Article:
“Are you kidding? It’s freezing!” Hiro was more careful now about acting like his temperature receptors acted like everybody else’s, though he still made mistakes at times. “Aren’t you cold?”
“No?” He answered like it was a question, as if he were unsure if his answer was right. “What are you doing out here if you aren’t swimming?”
“Can you come a little closer so I don’t have to shout?”
The guy’s head ducked under the water. Hiro waited for longer than he thought was safe, and he was seriously considering going in to check on him when he resurfaced near an outcropping of rocks. It was closer to the shore by quite a bit, but Hiro had sort of meant for him to leave the water.
“Would it kill you to get out of the water?” Hiro asked, glad that he no longer had to project so much to be heard. The other guy had the advantage, the cliffs amplifying his voice.
“Maybe…” He looked like he was seriously considering it, and Hiro smirked. “So why are you here?”
Well, he was certainly direct. Hiro hesitated, wondering if he should just leave. He really didn’t owe him an explanation. But… “I’m just relaxing. It’s nice out here.”
The guy nodded, and it irked Hiro that he didn’t have something to mentally call him.
“What’s your name?” It was only after the words left his mouth that Hiro realized he’d have to give his own. …oh well, too late now.
“Uh,” Hiro’s brow creased in confusion. Was this guy on something? That could make this easier, and probably more entertaining. “Yeah, you know, the thing people call you? Or your nickname or whatever, I don’t really care.”
“Oh.” The guy blinked at him, and Hiro was pretty sure now that he wasn’t running on all cylinders, so to speak. Maybe he drank too much salt water. “Rei.”
Hiro waited for the return question, but it never came. Rei seemed content to just rest there, fingertips peeking out of the water to hold onto one of the rocks.
“How can you stand it?” Hiro felt the need to break the silence, it weighed on him. “Being that far in the water…”
“I’ve been swimming for a long time.”
“You don’t look like it.” Hiro only belatedly realized that was probably rude. Not everyone who swam spent their days out on the beach, there were plenty of indoor pools that might have kept him from getting tan.
“What does that mean?” Rei didn’t sound offended, just confused.
“Uh, nevermind.” It was almost like speaking with a child.
Rei frowned, looking back across the water.
Hiro kicked a bit of sand, wanting to leave, but not sure if it was safe to leave Rei here while he was… out of it. He didn’t want to see the news the next day that his body had washed up on shore because he’d fallen asleep in the water or something.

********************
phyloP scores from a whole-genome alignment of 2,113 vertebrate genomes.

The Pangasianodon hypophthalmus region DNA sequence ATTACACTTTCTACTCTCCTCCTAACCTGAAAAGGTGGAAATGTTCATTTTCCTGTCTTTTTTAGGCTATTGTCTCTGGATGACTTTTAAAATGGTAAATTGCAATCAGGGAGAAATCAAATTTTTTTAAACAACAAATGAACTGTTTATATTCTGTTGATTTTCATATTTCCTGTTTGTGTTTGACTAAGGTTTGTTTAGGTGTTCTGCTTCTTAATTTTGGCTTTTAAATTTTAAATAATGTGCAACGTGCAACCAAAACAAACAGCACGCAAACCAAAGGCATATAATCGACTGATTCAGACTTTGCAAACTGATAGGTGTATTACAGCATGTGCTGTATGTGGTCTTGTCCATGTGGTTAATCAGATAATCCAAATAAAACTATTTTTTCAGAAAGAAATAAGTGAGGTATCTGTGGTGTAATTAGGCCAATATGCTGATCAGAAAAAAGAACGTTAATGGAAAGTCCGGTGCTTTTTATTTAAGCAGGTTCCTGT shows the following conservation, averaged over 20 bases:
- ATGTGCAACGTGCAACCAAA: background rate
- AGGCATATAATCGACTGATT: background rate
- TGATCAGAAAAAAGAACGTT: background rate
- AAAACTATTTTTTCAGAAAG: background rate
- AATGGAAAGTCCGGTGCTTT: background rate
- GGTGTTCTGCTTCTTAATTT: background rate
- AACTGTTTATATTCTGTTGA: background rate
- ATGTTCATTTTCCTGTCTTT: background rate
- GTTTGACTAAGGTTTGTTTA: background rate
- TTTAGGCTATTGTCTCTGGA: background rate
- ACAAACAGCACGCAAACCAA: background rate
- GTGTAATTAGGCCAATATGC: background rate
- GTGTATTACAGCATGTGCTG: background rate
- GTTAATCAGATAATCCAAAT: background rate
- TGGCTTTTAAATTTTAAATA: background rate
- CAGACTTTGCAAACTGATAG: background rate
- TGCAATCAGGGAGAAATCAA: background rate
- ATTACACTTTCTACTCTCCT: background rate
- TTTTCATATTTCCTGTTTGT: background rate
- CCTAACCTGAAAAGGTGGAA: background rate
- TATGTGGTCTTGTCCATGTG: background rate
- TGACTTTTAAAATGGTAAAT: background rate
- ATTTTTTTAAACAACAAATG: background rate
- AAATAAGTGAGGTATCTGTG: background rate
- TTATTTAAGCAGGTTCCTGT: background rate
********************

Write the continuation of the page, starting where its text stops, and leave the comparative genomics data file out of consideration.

“It’s getting kinda late, maybe you should head back. Or at least get out of the water or something…” Hiro cringed when Rei glared at him. Actually, maybe just leaving him here was a better idea. It wasn’t his responsibility, anyway. Just residual hero instincts, that’s all.
“No.” Rei’s voice was cold. “I’m not getting out of the water. Not while you are here.”
Hiro stared at him, before deciding it was probably not personal.
“Okay… just, um- be safe or something.” And that was the end of his involvement. He picked up his shoes, shaking out the sand as he got ready to leave. “There’ve been too many deaths around here,” Hiro muttered more to himself than anything.
“I could make you forget.”
Rei’s voice made him jump, the statement itself odd. There were a lot of things he wished he could forget, but whatever Rei’s messed up mind was referring to probably wasn’t any of them. It almost sounded like some crappy pick-up line.
“Uh… no thanks. I’m just gonna… go.”
Hiro shook his head, hurrying back up the slope, even though Rei had said he wasn’t getting out while Hiro was there. Whatever, he’d find somewhere else along the coast to let out the fire, no skin off his back. He frowned, glancing back towards the little cove he’d had to abandon.
That was one weird dude.
It was far more difficult to clear his mind after that, even when Hiro found an abandoned stretch where he could blow fire over the water. He had wasted too much time earlier, and with the sun setting, any brightness could be spotted, and he’d had to find somewhere even more remote than usual. Feeling rushed, Hiro gave up on the meditation, just drawing up the fire within him as he was. Calmness was overrated, anyway.
Hiro couldn’t damage anything if he aimed above the water. There was nothing to hit, and if he misjudged, the water would douse the flames. It was almost cathartic, like screaming, but instead of noise, flames leapt from his mouth instead.
Finally, he ran out, two empty ‘clicks’ proving that he really was done. It was taking longer and longer to expel all of it, the sun long gone by the time he had. Hiro wondered if it had anything to do with how he was angry or annoyed more often lately… or was he annoyed more often because of the flames themselves?
Shrugging, he headed home, deciding he’d make note of it to Baymax. It was proving to be quite handy to have a robot that could store information safely, so he wouldn’t have to worry about encrypting any documents himself. It would be a pain if someone got a hold of the information, as some of it could be used against him… or Tadashi.
That reminded him, as he crossed the main street, heading through the town towards home. He needed to make sure Tadashi’s own powers weren’t doing something similar to his. If Tadashi needed to vent, he should probably arrange something with Fred, as any amount of height he might need would make the coast unsafe. It’d be far too easy for someone to see.